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Skidmore Owings & Merrill (American, founded 1936)

About this artist

Source: Oxford University Press

American architectural practice founded in Chicago in 1939 by Louis Skidmore (b Lawrenceburg, IN, 8 April 1897; d Winter Haven, FL, 27 Sept 1962) and Nathaniel A(lexander) Owings (b Indianapolis, IN, 5 Feb 1903; d Santa Fe, NM, 13 June 1984), and the engineer John O(gden) Merrill (b St Paul, MN, 10 Aug 1896; d Chicago, IL, 13 June 1975). Both Skidmore and Owings were trained as architects, and they worked together on the Century of Progress Exposition in Chicago (1929–34) before forming a partnership in 1936. In an attempt to gain more commissions they opened a branch office in New York in 1937. During World War II SOM were commissioned to design the town at Oak Ridge, TN (completed 1946), to house those who worked on the atom bomb. The experience that they gained on this enabled them to develop an exceptional organizational and managerial capability at an early stage. The firm dominated American corporate architectural practice for over three decades and during this time grew to be the largest in the country, if not the world. It created an American image and style: International Style, modernist, glossy, meticulously detailed buildings, fitted out with modern furniture and art. At one time or another the firm had branch offices in nearly every American city, and they would compete with one another for commissions.

SOM defined a new architectural approach of team work and total or comprehensive design, since the firm undertook everything: design, engineering, landscaping, urban planning and interiors. Also an innovation, especially given the quality of work and the prominence of the firm, was that none of the founding partners actually designed. The character of SOM’s work was much influenced by the engineers who became partners in the practice. In addition to Merrill, who established the multi-disciplinary nature of the firm, they included Myron Goldsmith and Fazlur Khan (1929–82), both of whom joined the firm in 1955. The firm’s designers included Gordon Bunshaft in New York and Bruce Graham (b 1925) and Walter Netsch (b 1920) in Chicago. Architectural recognition came first with Lever House (1952), New York, by Bunshaft. It is a 21-storey rectangular block, in plan only about one third of the available plot area, placed above one end of a 2-storey podium, which extends to the edges of the site and is open at street level. Not only was this the genotype of hundreds of city buildings, giving better access to natural light and air, but its almost transparent curtain-wall skin, made possible by brilliant structural engineering, opened a new, glass-aesthetic phase of modernism, to be imitated all over the world. Structural innovation continued as the Miesian frame moved outside the building skin in examples such as the Business Men’s Assurance building (1963), Kansas City, and the Tennessee Gas Corporation Headquarters (1964), Houston. Virtuosity reached a new dimension when Khan and Graham put into practice the ‘tubular frame’ method of design, which enabled super-tall structures to be built without cost-penalty for additional height. It resulted in such buildings as the Sears Tower (1974), in Chicago, one of the world’s tallest buildings (442 m), and Exchange House (1990), London, with its exoskeletal steel arches bridging the railway lines entering Liverpool Street Station (part of the Broadgate development).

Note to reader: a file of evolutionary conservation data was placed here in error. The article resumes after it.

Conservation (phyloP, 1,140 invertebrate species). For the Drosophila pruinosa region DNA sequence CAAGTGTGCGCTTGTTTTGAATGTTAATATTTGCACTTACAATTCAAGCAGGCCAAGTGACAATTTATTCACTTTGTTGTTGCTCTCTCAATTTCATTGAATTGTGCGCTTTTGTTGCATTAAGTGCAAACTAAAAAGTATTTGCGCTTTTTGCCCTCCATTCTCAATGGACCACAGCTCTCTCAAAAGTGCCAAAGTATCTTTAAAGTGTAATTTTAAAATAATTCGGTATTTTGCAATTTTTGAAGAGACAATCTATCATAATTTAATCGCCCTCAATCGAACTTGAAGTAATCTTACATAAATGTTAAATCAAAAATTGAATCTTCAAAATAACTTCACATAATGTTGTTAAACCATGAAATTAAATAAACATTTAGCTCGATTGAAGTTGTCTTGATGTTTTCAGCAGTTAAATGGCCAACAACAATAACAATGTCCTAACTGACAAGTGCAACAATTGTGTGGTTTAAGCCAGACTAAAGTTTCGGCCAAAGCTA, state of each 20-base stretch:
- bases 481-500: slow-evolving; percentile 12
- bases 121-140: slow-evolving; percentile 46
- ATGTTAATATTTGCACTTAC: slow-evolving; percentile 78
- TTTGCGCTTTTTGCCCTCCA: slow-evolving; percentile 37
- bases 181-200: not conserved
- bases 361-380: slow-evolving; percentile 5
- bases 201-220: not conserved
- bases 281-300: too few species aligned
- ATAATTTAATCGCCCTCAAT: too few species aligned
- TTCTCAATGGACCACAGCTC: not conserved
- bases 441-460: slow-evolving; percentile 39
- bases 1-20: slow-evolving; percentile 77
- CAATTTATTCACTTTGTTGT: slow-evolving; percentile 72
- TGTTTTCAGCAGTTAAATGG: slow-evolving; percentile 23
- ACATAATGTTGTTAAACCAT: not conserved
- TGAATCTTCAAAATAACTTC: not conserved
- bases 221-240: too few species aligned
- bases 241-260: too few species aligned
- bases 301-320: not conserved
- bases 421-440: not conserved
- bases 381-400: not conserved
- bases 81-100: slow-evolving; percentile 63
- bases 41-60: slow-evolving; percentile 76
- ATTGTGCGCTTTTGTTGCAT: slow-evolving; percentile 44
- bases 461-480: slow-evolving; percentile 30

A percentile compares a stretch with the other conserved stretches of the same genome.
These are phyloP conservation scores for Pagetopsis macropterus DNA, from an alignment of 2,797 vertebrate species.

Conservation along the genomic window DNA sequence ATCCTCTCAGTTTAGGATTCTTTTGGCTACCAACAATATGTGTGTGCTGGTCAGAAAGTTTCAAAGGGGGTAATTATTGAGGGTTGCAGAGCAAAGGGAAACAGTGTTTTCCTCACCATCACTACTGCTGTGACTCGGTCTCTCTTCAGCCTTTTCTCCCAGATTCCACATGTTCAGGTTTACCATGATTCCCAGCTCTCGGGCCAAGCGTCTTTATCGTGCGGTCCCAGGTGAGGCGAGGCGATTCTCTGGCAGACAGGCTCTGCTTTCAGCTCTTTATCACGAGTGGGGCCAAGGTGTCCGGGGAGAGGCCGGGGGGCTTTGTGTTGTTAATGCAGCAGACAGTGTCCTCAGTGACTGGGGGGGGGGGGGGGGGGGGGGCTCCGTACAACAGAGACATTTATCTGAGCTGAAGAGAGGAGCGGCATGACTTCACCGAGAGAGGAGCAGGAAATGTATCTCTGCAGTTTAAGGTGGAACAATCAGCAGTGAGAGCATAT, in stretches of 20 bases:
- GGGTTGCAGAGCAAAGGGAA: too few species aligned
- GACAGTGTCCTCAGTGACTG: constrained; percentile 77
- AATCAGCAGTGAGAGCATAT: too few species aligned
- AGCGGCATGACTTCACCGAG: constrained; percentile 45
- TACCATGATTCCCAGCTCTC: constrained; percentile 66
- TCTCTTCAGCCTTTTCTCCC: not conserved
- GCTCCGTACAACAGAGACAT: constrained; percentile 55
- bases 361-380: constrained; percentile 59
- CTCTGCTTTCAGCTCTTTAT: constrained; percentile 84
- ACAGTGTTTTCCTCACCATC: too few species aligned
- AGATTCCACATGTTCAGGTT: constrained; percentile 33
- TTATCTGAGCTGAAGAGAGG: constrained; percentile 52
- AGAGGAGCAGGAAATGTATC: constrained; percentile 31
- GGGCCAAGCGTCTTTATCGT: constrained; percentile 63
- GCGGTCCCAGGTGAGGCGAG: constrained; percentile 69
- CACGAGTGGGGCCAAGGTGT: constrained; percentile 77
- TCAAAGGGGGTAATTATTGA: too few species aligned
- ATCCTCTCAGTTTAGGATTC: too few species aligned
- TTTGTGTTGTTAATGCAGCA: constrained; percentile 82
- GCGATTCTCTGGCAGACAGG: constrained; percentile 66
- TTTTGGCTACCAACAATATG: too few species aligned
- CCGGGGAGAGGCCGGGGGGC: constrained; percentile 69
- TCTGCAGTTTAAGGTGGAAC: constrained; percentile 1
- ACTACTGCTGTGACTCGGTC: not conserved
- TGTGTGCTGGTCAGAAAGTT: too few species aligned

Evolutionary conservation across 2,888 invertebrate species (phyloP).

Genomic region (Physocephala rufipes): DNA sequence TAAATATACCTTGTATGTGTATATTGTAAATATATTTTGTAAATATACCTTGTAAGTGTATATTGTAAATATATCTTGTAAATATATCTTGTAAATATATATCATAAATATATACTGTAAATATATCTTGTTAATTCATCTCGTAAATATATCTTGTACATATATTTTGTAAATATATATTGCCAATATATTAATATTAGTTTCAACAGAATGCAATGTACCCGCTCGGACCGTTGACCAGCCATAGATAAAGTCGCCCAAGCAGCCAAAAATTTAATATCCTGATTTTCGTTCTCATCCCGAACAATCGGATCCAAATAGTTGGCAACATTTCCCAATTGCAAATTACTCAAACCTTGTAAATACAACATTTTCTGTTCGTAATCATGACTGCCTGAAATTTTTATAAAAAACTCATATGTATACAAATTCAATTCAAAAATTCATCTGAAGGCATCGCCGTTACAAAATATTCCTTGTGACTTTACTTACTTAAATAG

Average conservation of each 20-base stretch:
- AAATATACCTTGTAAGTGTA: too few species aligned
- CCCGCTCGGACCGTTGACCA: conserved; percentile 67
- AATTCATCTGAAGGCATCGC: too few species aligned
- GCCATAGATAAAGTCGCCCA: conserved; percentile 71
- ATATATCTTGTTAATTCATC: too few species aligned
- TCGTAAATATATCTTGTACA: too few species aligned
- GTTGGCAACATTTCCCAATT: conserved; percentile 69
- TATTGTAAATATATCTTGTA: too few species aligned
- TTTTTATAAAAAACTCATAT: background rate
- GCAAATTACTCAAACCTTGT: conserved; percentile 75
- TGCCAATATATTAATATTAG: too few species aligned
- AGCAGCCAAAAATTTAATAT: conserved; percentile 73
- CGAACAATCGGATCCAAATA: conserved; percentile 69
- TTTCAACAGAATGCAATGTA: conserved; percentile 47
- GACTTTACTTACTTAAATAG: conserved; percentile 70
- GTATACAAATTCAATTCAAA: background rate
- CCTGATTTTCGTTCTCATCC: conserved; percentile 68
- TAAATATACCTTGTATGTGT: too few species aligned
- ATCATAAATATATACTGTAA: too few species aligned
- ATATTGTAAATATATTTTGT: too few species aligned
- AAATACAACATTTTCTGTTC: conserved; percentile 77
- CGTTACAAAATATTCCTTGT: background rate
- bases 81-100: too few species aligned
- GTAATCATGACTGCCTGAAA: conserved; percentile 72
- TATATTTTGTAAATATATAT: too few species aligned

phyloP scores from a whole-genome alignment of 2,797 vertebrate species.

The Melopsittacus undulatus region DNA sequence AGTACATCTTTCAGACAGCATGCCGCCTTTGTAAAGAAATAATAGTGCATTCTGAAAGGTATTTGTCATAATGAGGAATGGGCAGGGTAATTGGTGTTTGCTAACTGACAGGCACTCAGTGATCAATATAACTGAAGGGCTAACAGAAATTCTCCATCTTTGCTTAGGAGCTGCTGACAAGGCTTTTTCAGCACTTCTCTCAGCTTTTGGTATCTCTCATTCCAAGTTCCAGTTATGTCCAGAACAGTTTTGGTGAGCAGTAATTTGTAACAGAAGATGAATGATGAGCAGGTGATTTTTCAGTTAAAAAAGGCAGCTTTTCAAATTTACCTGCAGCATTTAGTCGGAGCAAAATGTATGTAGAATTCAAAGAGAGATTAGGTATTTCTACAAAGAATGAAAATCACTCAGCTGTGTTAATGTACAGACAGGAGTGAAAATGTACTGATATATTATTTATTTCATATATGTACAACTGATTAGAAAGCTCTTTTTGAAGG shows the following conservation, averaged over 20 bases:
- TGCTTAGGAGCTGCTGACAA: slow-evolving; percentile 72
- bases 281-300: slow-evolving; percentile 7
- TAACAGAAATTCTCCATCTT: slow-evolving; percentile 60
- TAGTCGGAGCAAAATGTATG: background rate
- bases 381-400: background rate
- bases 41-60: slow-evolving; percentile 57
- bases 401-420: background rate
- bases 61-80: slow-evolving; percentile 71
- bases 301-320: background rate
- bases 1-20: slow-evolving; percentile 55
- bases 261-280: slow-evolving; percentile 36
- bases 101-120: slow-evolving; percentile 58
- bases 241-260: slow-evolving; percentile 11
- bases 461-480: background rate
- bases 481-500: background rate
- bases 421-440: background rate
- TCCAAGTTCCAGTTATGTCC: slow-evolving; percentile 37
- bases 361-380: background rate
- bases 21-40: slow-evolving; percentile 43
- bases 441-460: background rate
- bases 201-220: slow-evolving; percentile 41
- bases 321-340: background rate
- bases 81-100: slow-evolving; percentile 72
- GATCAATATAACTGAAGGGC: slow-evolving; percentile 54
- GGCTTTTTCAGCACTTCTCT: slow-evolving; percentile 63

Another of SOM’s great achievements was their establishment of the low-rise peri-urban company headquarters as a building type in the 1950s and 1960s; they gave it a desirable image as a corporate modern Versailles set in park-like surroundings. An early example is the Connecticut General Life Insurance company headquarters (1957) at Bloomingfield, CT, which was followed by many others including United Airlines (1962), Des Plaines, IL. Also significant was Netsch’s ‘field theory’, developed in the early 1960s, a three-dimensional open-planning technique designed to free major complexes such as hospitals and universities from the boxiness of repetition, for example the campus of the University of Illinois at Chicago (1965–71). Although the rise of Post-modernism was antagonistic to SOM’s major designers whose roots were in abstract modernism, throughout the 1980s SOM continued to build creative, high-quality corporate and institutional buildings across the USA and increasingly overseas, for example the huge Haj Terminal (1981–2; for illustration see Airport) at King Abdul Aziz International Airport, Jiddah and the National Commercial Bank of Jiddah (1982), both Saudi Arabia, and the American Embassy (1987), Moscow, Russia.

Richard Guy Wilson
From Grove Art Online

© 2009 Oxford University Press


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